Thursday, May 5, 2016

Pablo Neruda / A Passion for Life / Review by Rebecca Seal

Laureate of passion

Rebecca Seal on Pablo Neruda, a Passion for Life

Pablo Neruda, a Passion for Life
Adam Feinstein
Bloomsbury £9.99, pp422

Rebecca Seal
The Observer
Sunday 20 November 2005 01.43 GMT

There is no doubt that Pablo Neruda led an extraordinary life - poet, diplomat, Stalinist, communist, journalist, philanderer, husband and Nobel prize-winner.
Feinstein's book takes the reader on a whirlwind tour of that life, starting with his birth in 1904 into a somewhat itinerant Chilean family, made up of uncles who were in fact his half-brothers and sisters secretly born of his father's affairs. By the age of 16 he had left home for Santiago and his poems were already being published - even if some of them were, by his own admission, mawkish and adolescent.
The publication of Twenty Love Poems and a Song of Despair set the scene for the fame he was to have for the rest of his life, and allowed Neruda to start working as a diplomat (it was something of a Latin-American tradition to give poets a stipend based on diplomatic duties). In turn, this led Neruda towards communism and eventually Stalinism - something which resulted in him having to go into hiding and then exile, after the Chilean government declared him an outlaw. At the same time he managed to continue his political agitation, marry three times, travel widely and publish prolifically, eventually winning the Noble Prize for Literature in 1971.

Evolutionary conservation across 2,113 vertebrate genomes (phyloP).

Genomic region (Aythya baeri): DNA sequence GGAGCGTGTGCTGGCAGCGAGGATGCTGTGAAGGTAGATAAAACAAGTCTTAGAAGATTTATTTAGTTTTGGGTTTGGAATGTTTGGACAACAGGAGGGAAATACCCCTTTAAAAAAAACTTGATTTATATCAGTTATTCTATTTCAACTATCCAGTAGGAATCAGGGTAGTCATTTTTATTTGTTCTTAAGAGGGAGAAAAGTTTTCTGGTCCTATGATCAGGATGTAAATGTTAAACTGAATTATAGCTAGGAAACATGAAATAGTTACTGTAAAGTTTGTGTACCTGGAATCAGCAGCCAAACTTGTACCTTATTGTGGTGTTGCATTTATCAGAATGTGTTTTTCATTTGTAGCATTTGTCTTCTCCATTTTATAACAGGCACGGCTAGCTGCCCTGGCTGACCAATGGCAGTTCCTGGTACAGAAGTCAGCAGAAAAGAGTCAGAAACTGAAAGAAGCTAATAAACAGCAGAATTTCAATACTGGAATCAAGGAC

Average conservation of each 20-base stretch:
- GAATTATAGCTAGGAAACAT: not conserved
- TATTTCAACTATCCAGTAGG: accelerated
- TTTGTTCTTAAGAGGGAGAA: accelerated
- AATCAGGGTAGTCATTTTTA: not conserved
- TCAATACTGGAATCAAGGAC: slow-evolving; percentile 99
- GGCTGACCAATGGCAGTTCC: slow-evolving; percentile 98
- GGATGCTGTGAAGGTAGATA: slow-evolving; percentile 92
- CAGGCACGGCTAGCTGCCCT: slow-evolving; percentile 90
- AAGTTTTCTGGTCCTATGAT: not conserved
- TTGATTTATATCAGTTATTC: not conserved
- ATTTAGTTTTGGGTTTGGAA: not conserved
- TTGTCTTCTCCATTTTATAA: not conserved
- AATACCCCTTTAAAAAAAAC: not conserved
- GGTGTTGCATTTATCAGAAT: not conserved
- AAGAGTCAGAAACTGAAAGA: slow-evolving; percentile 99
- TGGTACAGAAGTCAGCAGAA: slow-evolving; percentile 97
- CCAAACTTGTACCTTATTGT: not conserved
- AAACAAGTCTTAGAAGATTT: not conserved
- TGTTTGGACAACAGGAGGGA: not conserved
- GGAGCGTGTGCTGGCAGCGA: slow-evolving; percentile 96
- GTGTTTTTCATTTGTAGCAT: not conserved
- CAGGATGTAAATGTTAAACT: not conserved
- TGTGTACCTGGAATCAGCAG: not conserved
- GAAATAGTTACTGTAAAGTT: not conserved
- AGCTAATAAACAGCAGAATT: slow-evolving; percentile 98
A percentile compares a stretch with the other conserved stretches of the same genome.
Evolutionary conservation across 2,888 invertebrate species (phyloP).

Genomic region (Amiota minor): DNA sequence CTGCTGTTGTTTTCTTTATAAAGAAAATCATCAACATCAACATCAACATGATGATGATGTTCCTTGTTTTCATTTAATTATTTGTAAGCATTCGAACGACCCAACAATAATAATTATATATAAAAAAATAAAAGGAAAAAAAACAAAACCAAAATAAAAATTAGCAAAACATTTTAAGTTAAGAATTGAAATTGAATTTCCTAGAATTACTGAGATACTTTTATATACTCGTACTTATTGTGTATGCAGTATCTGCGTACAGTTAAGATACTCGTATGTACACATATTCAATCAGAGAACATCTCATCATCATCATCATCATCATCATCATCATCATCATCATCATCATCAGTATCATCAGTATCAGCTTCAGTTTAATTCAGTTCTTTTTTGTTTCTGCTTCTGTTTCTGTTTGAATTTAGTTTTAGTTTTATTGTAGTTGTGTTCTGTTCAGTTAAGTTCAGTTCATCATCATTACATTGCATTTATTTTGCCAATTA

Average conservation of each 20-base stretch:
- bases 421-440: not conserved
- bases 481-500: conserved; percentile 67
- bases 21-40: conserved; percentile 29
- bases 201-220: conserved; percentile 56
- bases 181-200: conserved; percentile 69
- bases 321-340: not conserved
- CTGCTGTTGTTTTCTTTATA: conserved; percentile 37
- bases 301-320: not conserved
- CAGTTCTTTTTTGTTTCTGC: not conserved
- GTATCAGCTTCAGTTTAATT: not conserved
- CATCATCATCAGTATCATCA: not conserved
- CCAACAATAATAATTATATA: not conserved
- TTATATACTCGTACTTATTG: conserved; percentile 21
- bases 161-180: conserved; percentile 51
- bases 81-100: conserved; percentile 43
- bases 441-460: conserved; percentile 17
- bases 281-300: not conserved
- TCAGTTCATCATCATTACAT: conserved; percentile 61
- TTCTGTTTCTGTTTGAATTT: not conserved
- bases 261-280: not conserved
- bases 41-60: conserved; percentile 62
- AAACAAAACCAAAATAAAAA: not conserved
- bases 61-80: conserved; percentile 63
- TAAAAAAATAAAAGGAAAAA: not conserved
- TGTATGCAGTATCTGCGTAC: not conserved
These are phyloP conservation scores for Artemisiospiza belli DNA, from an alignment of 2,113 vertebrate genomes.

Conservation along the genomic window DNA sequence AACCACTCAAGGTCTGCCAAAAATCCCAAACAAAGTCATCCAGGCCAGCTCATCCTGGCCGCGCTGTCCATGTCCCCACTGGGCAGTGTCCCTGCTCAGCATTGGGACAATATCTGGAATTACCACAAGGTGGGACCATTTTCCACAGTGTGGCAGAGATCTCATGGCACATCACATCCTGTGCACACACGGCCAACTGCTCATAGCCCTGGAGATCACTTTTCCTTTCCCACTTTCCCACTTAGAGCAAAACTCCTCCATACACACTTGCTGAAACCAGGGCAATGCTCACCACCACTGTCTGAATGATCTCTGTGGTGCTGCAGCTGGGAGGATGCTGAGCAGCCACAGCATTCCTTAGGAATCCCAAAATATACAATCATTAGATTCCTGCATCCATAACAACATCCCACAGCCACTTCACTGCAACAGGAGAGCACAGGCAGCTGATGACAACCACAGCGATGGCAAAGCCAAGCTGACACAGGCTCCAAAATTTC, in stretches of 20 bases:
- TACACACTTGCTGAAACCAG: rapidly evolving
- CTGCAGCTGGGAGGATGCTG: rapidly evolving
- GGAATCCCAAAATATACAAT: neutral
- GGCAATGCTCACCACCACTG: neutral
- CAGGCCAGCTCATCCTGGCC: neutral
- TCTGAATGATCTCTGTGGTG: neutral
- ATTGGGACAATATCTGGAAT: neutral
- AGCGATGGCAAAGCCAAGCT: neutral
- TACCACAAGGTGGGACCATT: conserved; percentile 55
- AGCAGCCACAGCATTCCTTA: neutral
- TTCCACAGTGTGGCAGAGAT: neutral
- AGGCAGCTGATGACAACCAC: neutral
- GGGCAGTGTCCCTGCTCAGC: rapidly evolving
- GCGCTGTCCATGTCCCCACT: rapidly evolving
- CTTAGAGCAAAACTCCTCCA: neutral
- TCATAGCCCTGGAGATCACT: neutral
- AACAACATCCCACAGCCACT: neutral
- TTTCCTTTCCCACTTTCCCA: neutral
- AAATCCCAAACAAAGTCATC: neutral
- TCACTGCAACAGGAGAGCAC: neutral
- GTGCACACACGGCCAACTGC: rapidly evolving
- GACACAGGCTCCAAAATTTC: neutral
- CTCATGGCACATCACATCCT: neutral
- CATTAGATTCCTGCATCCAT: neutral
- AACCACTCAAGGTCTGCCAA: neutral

This book is a loving portrait of a very unusual man. Feinstein has reverently pieced together information from memoirs, articles and interviews to create this biography, one of only very few written about Neruda. Unfortunately, that can make it read like a text book or scholarly work, and at times Feinstein slips into listing facts and events with little in the way of narrative or reflection.
None the less, this remains a fascinating insight into the life of one of the most important poets of the 20th century.

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